Cameron in Israel to defuse tension as Iran braces for attack

British Foreign Secretary's visit comes as Iran's President Ebrahim Raisi warns of 'fierce' response to any Israeli retaliation

British Foreign Minister David Cameron and German Foreign Minister Annalena Baerbock meet Israeli President Isaac Herzog in Jerusalem. Photo: Israel's press office
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British Foreign Secretary David Cameron arrived in Israel on Wednesday as regional tension threatens to spill over, with Iran warning of a “harsh response” to any Israeli attack on its territory.

Lord Cameron, visiting Israel alongside German Foreign Minister Annalena Baerbock, is expected to address the humanitarian crisis in Gaza, which has been overshadowed by growing concerns of an all-out war, as Israel threatens to retaliate against Iran's drone and missile attack at the weekend.

“It's clear the Israelis are making a decision to act,” Lord Cameron told reporters in Jerusalem.

“We hope they do so in a way that does as little to escalate this as possible.”

Britain wanted to see co-ordinated sanctions against Iran, he said, hours after Washington confirmed it would impose new sanctions against Tehran in the coming days.

Israeli President Isaac Herzog said he held talks with Lord Cameron and Ms Baerbock on Wednesday, and called on the world to act “decisively and defiantly” against Iran.

Tehran “is seeking to undermine the stability of the whole region”, Mr Herzog's office said.

Iran launched a barrage of more than 300 missiles and drones overnight on Saturday, in its first direct attack on Israel. Tehran said this was in response to the killing of Islamic Revolutionary Guard Corps commanders in an Israeli air strike on its Damascus embassy compound on April 1.

Israel said 99 per cent of the projectiles were intercepted, but Iran has said that any future attack would be stronger and much harder to repel.

Iranian leaders ramped up their warnings against Israeli retaliation in speeches on Wednesday to mark Army Day, saying Israel would face a “terrible confrontation” in the event of an attack on Iran.

“If the smallest aggression is made by the Zionist regime on our land, they will be dealt with fiercely and severely,” state outlet IRNA quoted President Ebrahim Raisi as saying.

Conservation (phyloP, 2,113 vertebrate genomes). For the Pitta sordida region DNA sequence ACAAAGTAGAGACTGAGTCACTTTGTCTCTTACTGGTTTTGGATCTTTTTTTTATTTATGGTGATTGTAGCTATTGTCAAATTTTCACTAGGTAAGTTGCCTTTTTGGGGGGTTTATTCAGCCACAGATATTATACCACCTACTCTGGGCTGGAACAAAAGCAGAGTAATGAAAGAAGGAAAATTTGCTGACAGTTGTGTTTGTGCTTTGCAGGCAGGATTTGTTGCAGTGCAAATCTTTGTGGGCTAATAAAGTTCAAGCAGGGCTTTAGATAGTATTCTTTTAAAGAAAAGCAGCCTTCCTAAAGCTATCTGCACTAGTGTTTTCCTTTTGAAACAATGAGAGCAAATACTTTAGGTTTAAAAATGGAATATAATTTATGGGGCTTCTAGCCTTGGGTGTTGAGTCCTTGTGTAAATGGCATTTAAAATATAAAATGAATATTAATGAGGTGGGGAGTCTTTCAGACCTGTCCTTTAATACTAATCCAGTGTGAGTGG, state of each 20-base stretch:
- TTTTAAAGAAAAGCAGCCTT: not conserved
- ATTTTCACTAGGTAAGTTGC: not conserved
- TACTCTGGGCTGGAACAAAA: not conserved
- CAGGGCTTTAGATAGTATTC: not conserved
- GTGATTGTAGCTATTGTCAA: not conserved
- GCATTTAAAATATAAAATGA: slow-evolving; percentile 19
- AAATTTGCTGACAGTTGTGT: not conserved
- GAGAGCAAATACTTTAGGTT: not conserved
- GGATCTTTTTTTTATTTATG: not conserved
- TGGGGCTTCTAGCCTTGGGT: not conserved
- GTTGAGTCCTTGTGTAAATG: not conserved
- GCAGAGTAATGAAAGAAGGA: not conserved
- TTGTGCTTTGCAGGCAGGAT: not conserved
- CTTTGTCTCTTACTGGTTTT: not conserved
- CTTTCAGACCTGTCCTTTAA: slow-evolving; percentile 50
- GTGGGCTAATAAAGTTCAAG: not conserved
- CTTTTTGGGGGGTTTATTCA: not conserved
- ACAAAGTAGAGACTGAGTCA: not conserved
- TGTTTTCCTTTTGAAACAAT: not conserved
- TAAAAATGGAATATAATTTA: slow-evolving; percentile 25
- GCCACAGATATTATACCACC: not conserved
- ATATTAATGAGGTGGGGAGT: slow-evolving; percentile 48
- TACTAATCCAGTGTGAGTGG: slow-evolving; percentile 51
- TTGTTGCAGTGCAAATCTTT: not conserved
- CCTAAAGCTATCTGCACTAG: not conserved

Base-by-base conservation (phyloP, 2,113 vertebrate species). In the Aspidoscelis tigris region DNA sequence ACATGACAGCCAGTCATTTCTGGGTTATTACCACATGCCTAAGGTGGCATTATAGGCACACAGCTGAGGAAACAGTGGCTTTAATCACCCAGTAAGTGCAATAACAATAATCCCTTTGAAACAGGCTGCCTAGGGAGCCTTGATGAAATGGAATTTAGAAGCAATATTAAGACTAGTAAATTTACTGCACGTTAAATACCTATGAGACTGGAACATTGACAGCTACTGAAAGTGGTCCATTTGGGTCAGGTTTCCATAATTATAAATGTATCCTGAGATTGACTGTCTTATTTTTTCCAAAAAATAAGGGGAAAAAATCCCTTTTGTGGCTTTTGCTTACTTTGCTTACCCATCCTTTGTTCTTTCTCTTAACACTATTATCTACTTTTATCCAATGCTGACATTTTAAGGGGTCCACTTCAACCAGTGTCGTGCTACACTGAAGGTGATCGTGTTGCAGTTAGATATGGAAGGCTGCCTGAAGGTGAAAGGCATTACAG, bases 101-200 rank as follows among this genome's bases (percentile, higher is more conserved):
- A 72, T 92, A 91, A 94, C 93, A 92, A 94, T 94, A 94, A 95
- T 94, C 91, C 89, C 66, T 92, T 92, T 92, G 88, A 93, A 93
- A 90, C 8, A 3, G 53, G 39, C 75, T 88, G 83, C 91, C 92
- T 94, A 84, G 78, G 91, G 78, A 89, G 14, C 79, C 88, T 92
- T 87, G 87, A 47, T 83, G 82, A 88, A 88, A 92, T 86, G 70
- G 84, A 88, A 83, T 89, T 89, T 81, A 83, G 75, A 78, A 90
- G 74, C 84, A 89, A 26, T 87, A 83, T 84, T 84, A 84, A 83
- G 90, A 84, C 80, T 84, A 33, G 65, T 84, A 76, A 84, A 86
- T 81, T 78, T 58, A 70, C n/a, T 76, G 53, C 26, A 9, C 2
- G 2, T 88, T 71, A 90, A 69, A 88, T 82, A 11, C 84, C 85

The weekend attack was deliberately small, Mr Raisi added, claiming that “nothing would be left” of Israel if Iran decided to launch a full-scale attack.

Iranian air force chief Brig Gen Hamid Vahedi said Israel would face an “irreparable response” if it made the “mistake” of striking back.

“The IRGC's action against Israel was a punitive action, and if this regime wants to make mischief, then it will face a harsh response and a major attack,” the semi-official Tasnim news agency quoted him as saying.

Naval Commander Shahram Irani said Iran’s navy is escorting Iranian commercial ships to the Red Sea.

“The navy is carrying out a mission to escort Iranian commercial ships to the Red Sea and our Jamaran frigate is present in the Gulf of Aden in this view,” Mr Irani was quoted as saying by Tasnim.

Israel's war cabinet is set to meet again on Wednesday to discuss its response to the Iranian attack.

Iran is bracing for a variety of scenarios. The leadership expects possible Israeli strikes on military sites linked to the weekend attack, sources told The National on Tuesday. Iran's proxy groups may also attack Israel if the strikes are “more aggressive than expected”, they said.

The Wall Street Journal reported on Wednesday that IRGC bases in Syria – a frequent target of Israeli attacks – have been evacuated in anticipation of assaults.

Sources in Damascus sources told the outlet that “emergency measures” have been put in place at Iranian military installations in Syria, although some IRGC members remain behind to guard weapons stores.

Updated: April 17, 2024, 10:45 AM